No matter what you've read, the Black Keys are as generic as Kings of Leon. The super-successful Brothers was a good record, but didn't escape its own sameyness by the time you're waiting for it to be over. And their success only speaks to the market's sore vain need for a famous rock band right now. I need one, too -- but frozen food-section White Stripes isn't it. Prove me wrong, El Camino.
An interesting detuning bass slurp kicks things off before turning quickly into a less interesting chorus: "I've got a love that keeps me waiting." Everything's predictable in that futurist-tasteful Danger Mouse way. A big shiny synth organ riff and stiffly quantized drum pats make this another pretty-good nothing song for the blockiest blues band of all time.
"Dead and Gone"
More stabbing organ, metronomic pounding and a "la, la" hook augmented by a tinkling instrument. They're clearly trying to arrange themselves away from their minimalism, but don't seem to know how. Somehow "I will love you when you're gone" manages to be the exact same chorus as the last song's. No matter what textures the duo seems to tack on -- fuzz bass, glockenspiel -- they can't escape their own butt-basic songwriting.
"Gold on the Ceiling"
Finally a quirky beat. Buzzing analog synths augment this blues shuffle, but, uh, this is no "Sharp Dressed Man." The solo's respectable, and I kind of love the tinniness of the marching background against Dan Auerbach's C-list Gregg Allman howling. I long for a misplaced note or a blown speaker.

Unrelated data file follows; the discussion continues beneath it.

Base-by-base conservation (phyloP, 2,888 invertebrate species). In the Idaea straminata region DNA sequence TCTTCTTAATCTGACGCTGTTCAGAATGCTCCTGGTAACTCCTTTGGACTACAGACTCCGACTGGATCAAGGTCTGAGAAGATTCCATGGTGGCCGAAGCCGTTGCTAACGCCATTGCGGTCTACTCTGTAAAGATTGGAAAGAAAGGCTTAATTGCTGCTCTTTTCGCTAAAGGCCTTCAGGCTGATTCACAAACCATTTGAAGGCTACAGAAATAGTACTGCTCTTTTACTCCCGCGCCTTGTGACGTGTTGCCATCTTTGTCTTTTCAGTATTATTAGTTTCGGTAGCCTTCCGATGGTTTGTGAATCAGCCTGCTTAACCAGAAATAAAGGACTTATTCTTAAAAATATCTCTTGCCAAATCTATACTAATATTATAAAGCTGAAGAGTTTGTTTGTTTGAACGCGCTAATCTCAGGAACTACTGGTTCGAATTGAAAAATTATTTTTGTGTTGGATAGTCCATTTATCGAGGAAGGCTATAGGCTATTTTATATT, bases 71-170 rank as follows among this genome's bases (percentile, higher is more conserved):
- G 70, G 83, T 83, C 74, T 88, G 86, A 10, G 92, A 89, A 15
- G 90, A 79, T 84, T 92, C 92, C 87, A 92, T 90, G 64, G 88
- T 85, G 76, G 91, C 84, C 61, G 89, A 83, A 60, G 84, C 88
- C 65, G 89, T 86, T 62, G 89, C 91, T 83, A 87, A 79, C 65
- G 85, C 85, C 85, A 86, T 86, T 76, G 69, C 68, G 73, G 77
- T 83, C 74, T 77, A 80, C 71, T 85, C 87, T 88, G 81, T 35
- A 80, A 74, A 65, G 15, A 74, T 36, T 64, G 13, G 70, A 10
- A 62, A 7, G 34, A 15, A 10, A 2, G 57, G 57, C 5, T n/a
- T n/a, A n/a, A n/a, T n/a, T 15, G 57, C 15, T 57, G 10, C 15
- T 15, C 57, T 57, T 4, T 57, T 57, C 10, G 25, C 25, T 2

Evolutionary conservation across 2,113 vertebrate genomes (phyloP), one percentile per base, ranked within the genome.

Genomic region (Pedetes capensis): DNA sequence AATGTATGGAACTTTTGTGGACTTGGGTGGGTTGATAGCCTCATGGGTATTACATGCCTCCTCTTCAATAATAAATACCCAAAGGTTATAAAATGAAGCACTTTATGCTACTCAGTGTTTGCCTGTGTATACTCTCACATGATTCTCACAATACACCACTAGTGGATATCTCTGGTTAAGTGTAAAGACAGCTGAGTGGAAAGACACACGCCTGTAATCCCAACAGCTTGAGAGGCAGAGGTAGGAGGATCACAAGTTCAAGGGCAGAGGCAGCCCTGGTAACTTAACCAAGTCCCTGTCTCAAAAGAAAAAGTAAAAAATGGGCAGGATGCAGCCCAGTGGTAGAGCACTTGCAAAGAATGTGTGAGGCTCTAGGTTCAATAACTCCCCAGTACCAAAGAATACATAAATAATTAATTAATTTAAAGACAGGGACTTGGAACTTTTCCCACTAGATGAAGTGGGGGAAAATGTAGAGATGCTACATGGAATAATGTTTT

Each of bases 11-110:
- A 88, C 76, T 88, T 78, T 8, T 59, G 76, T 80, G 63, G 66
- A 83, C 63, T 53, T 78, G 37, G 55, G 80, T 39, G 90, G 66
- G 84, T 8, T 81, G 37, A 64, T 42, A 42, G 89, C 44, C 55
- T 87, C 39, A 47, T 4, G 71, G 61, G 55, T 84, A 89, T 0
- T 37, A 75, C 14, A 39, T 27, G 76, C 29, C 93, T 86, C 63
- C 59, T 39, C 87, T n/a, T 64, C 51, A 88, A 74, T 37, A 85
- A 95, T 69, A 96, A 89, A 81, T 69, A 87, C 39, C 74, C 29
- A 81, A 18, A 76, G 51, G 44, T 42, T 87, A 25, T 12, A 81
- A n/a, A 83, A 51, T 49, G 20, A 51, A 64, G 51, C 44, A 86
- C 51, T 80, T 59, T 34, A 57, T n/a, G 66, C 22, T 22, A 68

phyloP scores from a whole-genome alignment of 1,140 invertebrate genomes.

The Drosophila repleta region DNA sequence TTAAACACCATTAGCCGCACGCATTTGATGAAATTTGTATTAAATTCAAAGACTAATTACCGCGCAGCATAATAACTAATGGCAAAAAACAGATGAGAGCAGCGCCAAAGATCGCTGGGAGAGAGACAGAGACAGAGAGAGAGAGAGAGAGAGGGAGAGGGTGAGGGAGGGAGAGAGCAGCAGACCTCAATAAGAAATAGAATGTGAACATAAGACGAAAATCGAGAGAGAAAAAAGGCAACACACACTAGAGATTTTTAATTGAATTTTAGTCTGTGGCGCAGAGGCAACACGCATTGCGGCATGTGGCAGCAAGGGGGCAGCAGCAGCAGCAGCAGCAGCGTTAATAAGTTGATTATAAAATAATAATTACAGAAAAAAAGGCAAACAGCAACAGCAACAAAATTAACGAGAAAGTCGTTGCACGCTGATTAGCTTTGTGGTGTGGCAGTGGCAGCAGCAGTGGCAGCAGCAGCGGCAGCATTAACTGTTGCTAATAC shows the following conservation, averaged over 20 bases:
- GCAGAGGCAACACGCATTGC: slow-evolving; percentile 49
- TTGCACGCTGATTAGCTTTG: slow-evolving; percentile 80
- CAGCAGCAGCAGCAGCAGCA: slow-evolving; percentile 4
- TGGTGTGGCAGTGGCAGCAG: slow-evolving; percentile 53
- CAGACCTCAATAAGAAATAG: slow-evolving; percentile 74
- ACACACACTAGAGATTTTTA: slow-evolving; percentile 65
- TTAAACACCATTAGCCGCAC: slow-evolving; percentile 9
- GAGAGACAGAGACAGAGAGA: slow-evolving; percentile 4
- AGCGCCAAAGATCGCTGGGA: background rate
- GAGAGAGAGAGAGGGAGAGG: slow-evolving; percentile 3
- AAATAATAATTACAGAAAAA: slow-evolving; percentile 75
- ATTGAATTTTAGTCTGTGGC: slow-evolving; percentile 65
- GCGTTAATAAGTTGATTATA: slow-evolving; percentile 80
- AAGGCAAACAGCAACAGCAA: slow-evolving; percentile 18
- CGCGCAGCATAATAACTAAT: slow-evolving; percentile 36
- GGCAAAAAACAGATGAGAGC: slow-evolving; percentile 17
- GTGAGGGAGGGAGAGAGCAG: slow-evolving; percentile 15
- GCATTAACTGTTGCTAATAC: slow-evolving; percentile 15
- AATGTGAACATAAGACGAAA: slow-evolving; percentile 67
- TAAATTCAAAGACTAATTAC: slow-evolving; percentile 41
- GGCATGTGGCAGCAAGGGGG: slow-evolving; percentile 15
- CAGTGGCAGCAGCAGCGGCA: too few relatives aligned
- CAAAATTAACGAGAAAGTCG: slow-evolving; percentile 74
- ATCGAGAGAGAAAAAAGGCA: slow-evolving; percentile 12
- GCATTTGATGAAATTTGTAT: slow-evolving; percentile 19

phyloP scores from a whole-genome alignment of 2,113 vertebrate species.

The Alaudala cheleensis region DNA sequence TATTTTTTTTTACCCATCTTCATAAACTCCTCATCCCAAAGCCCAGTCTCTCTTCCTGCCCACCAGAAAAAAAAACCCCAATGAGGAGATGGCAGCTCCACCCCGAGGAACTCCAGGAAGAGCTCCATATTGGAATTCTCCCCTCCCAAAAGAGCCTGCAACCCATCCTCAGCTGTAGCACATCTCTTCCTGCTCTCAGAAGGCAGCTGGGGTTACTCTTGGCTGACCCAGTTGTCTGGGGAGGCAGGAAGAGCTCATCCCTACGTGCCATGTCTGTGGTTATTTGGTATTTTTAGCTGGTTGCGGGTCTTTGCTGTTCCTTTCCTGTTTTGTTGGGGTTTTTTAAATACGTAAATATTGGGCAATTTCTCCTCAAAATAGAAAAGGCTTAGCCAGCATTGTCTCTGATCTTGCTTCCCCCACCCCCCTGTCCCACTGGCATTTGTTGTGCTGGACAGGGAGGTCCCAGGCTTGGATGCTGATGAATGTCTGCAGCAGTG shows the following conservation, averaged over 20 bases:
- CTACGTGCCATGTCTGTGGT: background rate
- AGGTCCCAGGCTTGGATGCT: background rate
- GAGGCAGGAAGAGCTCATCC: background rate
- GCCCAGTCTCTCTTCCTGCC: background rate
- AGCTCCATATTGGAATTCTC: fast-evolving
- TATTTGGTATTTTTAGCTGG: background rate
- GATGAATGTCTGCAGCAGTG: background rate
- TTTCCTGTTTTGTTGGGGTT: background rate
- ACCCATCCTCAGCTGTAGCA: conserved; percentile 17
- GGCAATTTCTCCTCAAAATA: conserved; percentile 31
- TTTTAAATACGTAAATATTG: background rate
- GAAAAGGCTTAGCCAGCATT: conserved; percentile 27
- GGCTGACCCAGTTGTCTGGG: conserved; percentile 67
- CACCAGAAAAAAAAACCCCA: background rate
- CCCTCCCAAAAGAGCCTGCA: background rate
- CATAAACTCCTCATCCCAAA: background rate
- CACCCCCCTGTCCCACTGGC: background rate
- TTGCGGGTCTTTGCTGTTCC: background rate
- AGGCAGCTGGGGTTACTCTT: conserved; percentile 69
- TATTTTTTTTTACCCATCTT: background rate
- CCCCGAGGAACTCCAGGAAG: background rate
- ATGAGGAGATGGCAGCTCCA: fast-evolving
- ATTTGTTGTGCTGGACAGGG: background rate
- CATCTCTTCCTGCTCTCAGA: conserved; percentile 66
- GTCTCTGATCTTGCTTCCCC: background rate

"Little Black Submarines"
"Voices calling me/ They get lost in and out of time" leads into "A broken heart is blind." So normal I actually perked up when I heard "Oh can it be" as "oh, can of beans." This might be a good time to bring up what an underrated lyricist Jack White is, since they ape him at the two-minute mark anyway. Patrick Carney tries his darnedest to drum the hell out of the "loud" section of this two-part tune, and Auerbach shreds in his politely doled-out way. But their excitement is still the most canned in "rock."
Seriously, this is an iPod commercial. "Money Maker" -- fuck your title. Oh wait, a talkbox solo ought to smooth things over. Jet called, they want their total absence of ideas back.
"Run Right Back"
Fellow critic: "Which one is the Black Lips and which one is the Black Keys again?"
Me: "The Black Keys have a Grammy."
This is probably the best song I've heard so far. Its subterranean crunch is fitted with an actual birdlike slide(?) figure, and it's cool when everything but the fuzz bass drops out for verse two. Don't "run right back to her" though, idiot, you're just gonna leave again anyway. Don't you know what happens in the blues? I'm as envious of their distortion pedals as I'm thankless of their songwriting.
Next: El Camino improves -- somewhat -- on its second half